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crime / mystery / detective literature:
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Crime/Mystery Series: Philip Marlowe

"Tall, aren't you?" she said.

"I didn't mean to be."

Her eyes rounded. She was puzzled. She was thinking. I could see, even on that short acquaintance, that thinking was always going to be a bother to her.

--The Big Sleep,
Raymond Chandler

Raymond Chandler's Philip Marlowe

About the Author

There is some good Cahndler material on line:

About the Character

There is at least one dedicated web site, plus a useful page elsewhere:

(In case you came to this page you are reading from a search engine instead of through its site, I will here repeat the brief remarks on the main mystery/crime page that points here.)

If Marlowe seems stereotypical, it is because he was what an attorney might call the "case of first impression": he is the original of his type, the mold from which so many copies have been cast, the tough, worldly, cynical, boozy, living-on-the-edge lone-wolf shamus with a stubborn streak of chivalric idealism under it all, the lonely honest man in a vile, crooked world, the knight in rusty, dented armor.

In everything that can be called art there is a quality of redemption. It may be pure tragedy, if it is a high tragedy, and it may be pity and irony, and it may be the raucous laughter of the strong man. Down these mean streets a man must go who is not himself mean, who is neither tarnished nor afraid. He is the hero, he is everything. He must be a complete man and a common man and yet an unusual man. He must be, to use a rather weathered phrase, a man of honor, by instinct, by inevitability, without thought of it, and certainly without saying it. He must be the best man in his world and a good enough man for any world. (Raymond Chandler, "The Simple Art Of Murder")

The Books

There are seven Chandler Marlowe novels, plus one, Poodle Springs, left incomplete at Chandler's death and completed by Robert Parker, and another (Perchance to Dream, a sequel to The Big Sleep) wholly by Parker; critical opinion is sharply divided on those last two. There are also numerous "Marlowe" short stories, though all but one of those are ersatz, in that they are early work by Chandler not in fact originally about Marlowe (who had yet to be conceived) but later slightly rewritten (mostly by sheer character name change) to be "Marlowe stories" when Marlowe became a big seller. (Chandler's career was, as someone has pointed out, a clear demonstration of the dramatic impact that paperbacks had on publishing; before them, a crime writer whose works sold a few thousand was doing very well, in a relative sense.)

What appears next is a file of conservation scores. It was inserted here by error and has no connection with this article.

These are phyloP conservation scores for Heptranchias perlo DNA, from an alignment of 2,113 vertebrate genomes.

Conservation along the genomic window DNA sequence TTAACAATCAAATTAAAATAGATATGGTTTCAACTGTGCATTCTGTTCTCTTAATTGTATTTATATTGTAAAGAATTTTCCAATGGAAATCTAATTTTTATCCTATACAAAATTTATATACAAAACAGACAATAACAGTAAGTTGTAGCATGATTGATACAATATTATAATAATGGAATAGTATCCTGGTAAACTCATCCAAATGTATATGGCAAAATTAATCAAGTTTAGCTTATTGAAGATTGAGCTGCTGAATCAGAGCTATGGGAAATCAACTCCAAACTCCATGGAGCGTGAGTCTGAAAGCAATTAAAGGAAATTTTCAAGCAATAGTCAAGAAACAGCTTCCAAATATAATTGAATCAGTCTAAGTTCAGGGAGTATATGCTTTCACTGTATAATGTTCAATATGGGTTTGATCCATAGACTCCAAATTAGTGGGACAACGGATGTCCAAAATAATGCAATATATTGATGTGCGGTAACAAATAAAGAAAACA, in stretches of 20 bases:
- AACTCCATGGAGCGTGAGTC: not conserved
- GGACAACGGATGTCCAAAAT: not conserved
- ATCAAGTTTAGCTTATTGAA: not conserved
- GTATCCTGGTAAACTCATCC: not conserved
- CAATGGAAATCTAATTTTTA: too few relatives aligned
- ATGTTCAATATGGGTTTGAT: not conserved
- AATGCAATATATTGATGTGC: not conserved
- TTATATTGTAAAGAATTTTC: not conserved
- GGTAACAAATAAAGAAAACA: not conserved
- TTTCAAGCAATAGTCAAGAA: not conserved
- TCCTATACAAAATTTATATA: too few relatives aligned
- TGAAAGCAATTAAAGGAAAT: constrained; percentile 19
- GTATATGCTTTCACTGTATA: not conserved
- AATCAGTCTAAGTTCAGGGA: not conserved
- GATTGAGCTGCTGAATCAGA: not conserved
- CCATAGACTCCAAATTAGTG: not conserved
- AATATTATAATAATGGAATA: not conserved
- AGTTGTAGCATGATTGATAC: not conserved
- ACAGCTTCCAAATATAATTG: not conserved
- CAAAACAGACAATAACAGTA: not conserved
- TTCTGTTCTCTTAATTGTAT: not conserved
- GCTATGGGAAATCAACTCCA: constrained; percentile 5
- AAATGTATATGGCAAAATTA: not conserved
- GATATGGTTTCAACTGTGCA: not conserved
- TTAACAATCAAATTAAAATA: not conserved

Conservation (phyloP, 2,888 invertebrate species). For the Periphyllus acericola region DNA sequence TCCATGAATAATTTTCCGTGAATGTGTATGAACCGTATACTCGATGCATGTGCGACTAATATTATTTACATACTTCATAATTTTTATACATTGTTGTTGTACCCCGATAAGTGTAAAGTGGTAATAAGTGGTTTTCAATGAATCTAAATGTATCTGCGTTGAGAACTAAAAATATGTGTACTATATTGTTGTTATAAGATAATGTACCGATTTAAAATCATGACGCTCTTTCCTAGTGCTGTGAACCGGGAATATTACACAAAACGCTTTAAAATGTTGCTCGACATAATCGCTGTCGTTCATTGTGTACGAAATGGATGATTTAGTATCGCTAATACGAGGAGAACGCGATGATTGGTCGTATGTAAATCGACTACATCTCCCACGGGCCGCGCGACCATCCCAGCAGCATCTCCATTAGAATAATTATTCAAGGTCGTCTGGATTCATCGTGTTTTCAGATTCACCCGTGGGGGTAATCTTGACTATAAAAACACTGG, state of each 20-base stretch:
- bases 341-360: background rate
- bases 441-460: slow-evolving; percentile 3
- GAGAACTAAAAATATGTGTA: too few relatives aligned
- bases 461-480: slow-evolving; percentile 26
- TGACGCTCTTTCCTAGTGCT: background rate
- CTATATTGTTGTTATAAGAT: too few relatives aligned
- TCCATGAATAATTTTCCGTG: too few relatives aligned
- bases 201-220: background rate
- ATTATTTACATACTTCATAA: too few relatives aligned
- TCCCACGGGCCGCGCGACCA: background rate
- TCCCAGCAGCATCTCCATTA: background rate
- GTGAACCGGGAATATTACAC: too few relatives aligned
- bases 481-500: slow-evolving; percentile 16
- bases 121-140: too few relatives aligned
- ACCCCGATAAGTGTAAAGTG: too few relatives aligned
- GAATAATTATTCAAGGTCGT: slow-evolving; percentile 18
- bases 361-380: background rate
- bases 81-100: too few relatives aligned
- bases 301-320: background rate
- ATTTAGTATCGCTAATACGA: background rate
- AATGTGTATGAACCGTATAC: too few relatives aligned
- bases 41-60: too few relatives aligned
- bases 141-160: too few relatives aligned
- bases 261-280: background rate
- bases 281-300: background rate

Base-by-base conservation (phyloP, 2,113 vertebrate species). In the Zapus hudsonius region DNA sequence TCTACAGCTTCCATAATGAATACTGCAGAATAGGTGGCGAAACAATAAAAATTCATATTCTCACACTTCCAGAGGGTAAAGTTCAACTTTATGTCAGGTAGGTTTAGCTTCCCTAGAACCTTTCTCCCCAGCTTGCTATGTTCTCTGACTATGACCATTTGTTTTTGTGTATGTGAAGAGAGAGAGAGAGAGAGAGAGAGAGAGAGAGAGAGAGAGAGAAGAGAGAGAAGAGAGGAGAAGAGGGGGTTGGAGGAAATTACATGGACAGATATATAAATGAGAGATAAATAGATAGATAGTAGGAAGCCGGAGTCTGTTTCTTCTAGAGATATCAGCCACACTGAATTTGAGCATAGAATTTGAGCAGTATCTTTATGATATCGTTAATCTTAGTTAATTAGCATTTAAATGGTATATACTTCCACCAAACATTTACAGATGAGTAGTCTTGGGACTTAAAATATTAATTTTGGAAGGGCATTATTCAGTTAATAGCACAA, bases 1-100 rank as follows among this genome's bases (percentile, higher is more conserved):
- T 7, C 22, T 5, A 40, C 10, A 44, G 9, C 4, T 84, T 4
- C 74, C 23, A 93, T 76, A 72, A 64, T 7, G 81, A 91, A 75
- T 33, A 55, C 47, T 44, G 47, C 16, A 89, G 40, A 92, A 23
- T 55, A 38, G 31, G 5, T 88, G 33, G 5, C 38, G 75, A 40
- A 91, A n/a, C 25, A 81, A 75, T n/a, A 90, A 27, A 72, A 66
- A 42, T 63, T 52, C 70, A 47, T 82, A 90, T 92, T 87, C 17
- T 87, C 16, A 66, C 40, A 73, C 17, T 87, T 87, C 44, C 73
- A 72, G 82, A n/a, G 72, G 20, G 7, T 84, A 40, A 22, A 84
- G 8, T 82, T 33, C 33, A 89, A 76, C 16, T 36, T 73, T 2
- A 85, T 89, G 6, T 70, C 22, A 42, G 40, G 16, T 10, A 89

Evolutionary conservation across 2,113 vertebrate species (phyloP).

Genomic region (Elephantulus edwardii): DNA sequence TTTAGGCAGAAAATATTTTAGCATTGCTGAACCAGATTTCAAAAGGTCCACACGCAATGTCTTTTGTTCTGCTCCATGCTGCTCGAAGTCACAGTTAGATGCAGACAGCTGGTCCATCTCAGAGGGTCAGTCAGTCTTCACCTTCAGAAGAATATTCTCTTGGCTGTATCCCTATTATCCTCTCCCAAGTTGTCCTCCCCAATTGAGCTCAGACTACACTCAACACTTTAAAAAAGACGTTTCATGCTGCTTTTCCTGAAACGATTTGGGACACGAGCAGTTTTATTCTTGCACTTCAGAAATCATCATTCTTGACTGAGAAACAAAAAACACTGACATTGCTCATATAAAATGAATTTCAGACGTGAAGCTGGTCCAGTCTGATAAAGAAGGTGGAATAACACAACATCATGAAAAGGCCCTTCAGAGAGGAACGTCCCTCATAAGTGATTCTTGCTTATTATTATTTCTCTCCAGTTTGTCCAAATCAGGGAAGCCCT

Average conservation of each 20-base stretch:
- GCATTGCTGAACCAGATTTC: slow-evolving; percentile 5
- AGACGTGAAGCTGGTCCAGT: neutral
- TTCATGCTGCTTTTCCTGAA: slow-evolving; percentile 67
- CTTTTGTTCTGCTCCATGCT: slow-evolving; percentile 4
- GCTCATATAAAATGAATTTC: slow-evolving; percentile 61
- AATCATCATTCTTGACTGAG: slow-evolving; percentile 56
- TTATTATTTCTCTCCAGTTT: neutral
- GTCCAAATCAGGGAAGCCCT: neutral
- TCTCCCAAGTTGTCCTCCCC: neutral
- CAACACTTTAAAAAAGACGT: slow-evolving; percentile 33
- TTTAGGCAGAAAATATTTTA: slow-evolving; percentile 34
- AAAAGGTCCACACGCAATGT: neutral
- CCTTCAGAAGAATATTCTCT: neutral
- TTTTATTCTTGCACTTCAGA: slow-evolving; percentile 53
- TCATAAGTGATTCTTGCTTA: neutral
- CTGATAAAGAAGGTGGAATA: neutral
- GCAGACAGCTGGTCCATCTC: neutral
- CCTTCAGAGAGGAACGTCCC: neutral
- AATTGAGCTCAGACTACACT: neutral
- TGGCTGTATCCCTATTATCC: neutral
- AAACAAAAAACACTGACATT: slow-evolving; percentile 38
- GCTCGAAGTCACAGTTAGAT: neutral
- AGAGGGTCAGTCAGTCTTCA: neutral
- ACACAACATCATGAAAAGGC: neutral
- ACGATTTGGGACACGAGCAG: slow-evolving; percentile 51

(There was also a 1998 Chandler centennial "tribute" collection volume, Raymond Chandler's Philip Marlowe: A Centennial Celebration, containing 23 "Marlowe" stories by as many eminent modern crime/mystery writers.)

In these lists, the links are all to used-book searches for the title (via Abebooks). Some few can still be found in print new, but not many. As usual, the search results are sorted from lowest price up (note that, as always in used-book searches from this site, the price sort is by actual book price, not total shipped price, though each listing also always shows the true total shipped cost; occasionally, a slightly more expensive title will be slightly cheaper shipped--but the differences are never much and you can easily eyeball those cases.) Most titles represent a number of varying editions, from original hardcovers to late paperback reprints.

The Individual Novels

These are best had as the two omnibus volumes listed farther below.

The Short Stories

It's very hard to determine what are "Marlowe" short stories owing to Chandler's habit--driven by commercial considerations--of re-issuing stories with little or nothing but the name of the protagonist changed. He shifted some earlier works to "Marlowe", but before that had done other shifts, sometimes to those same works.

I simply cannot extract from the information available to me which of the Chandler story collections are "Marlowe" stories and which not; fortunately, the problem is easily circumvented, in that there is a single volume that collects all of Chandler's short fiction, and that is the obvious way to go. That book is the 2002 Everyman's Library edition Raymond Chandler: Collected Stories.

Omnibus Editions

The Library of America project has put out Chandler's Marlowe novels, plus some other Chandler material, in two volumes that are the best way to collect Chandler's longer works.

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